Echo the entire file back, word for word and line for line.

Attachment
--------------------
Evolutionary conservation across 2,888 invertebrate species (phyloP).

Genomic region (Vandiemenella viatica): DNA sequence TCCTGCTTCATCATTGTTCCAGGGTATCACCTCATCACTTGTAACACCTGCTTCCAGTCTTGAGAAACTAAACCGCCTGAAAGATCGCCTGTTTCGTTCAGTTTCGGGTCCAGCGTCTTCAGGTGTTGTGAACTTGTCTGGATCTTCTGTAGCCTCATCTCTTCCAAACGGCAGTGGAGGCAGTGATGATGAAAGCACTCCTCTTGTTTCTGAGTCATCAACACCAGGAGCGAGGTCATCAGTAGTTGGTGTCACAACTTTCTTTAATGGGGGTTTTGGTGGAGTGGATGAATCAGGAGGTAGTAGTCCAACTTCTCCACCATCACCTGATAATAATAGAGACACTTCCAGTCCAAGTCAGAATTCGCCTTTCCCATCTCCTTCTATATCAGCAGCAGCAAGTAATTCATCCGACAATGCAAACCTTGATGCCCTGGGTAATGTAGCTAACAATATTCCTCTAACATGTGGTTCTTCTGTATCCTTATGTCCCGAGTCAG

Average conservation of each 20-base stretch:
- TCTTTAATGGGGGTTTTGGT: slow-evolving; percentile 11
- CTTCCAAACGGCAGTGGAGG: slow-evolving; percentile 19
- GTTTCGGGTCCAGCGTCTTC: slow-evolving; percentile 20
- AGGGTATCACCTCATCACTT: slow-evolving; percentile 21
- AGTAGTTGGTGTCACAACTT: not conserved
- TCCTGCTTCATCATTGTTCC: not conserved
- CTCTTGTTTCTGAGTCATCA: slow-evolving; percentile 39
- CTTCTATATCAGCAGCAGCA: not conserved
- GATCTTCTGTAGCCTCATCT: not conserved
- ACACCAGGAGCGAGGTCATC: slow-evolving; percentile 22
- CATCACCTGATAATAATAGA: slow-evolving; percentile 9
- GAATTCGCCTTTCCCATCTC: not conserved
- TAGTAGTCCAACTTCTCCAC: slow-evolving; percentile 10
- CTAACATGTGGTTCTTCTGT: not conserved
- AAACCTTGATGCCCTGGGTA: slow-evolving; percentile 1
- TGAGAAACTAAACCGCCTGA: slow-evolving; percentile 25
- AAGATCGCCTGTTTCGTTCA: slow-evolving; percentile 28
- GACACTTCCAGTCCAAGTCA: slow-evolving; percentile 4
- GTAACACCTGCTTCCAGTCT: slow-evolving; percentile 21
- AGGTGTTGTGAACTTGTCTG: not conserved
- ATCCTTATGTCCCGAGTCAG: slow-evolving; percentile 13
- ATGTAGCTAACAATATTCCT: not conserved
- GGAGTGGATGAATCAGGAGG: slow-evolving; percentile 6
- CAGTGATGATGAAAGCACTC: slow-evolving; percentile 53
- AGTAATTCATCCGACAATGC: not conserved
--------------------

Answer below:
Evolutionary conservation across 2,888 invertebrate species (phyloP).

Genomic region (Vandiemenella viatica): DNA sequence TCCTGCTTCATCATTGTTCCAGGGTATCACCTCATCACTTGTAACACCTGCTTCCAGTCTTGAGAAACTAAACCGCCTGAAAGATCGCCTGTTTCGTTCAGTTTCGGGTCCAGCGTCTTCAGGTGTTGTGAACTTGTCTGGATCTTCTGTAGCCTCATCTCTTCCAAACGGCAGTGGAGGCAGTGATGATGAAAGCACTCCTCTTGTTTCTGAGTCATCAACACCAGGAGCGAGGTCATCAGTAGTTGGTGTCACAACTTTCTTTAATGGGGGTTTTGGTGGAGTGGATGAATCAGGAGGTAGTAGTCCAACTTCTCCACCATCACCTGATAATAATAGAGACACTTCCAGTCCAAGTCAGAATTCGCCTTTCCCATCTCCTTCTATATCAGCAGCAGCAAGTAATTCATCCGACAATGCAAACCTTGATGCCCTGGGTAATGTAGCTAACAATATTCCTCTAACATGTGGTTCTTCTGTATCCTTATGTCCCGAGTCAG

Average conservation of each 20-base stretch:
- TCTTTAATGGGGGTTTTGGT: slow-evolving; percentile 11
- CTTCCAAACGGCAGTGGAGG: slow-evolving; percentile 19
- GTTTCGGGTCCAGCGTCTTC: slow-evolving; percentile 20
- AGGGTATCACCTCATCACTT: slow-evolving; percentile 21
- AGTAGTTGGTGTCACAACTT: not conserved
- TCCTGCTTCATCATTGTTCC: not conserved
- CTCTTGTTTCTGAGTCATCA: slow-evolving; percentile 39
- CTTCTATATCAGCAGCAGCA: not conserved
- GATCTTCTGTAGCCTCATCT: not conserved
- ACACCAGGAGCGAGGTCATC: slow-evolving; percentile 22
- CATCACCTGATAATAATAGA: slow-evolving; percentile 9
- GAATTCGCCTTTCCCATCTC: not conserved
- TAGTAGTCCAACTTCTCCAC: slow-evolving; percentile 10
- CTAACATGTGGTTCTTCTGT: not conserved
- AAACCTTGATGCCCTGGGTA: slow-evolving; percentile 1
- TGAGAAACTAAACCGCCTGA: slow-evolving; percentile 25
- AAGATCGCCTGTTTCGTTCA: slow-evolving; percentile 28
- GACACTTCCAGTCCAAGTCA: slow-evolving; percentile 4
- GTAACACCTGCTTCCAGTCT: slow-evolving; percentile 21
- AGGTGTTGTGAACTTGTCTG: not conserved
- ATCCTTATGTCCCGAGTCAG: slow-evolving; percentile 13
- ATGTAGCTAACAATATTCCT: not conserved
- GGAGTGGATGAATCAGGAGG: slow-evolving; percentile 6
- CAGTGATGATGAAAGCACTC: slow-evolving; percentile 53
- AGTAATTCATCCGACAATGC: not conserved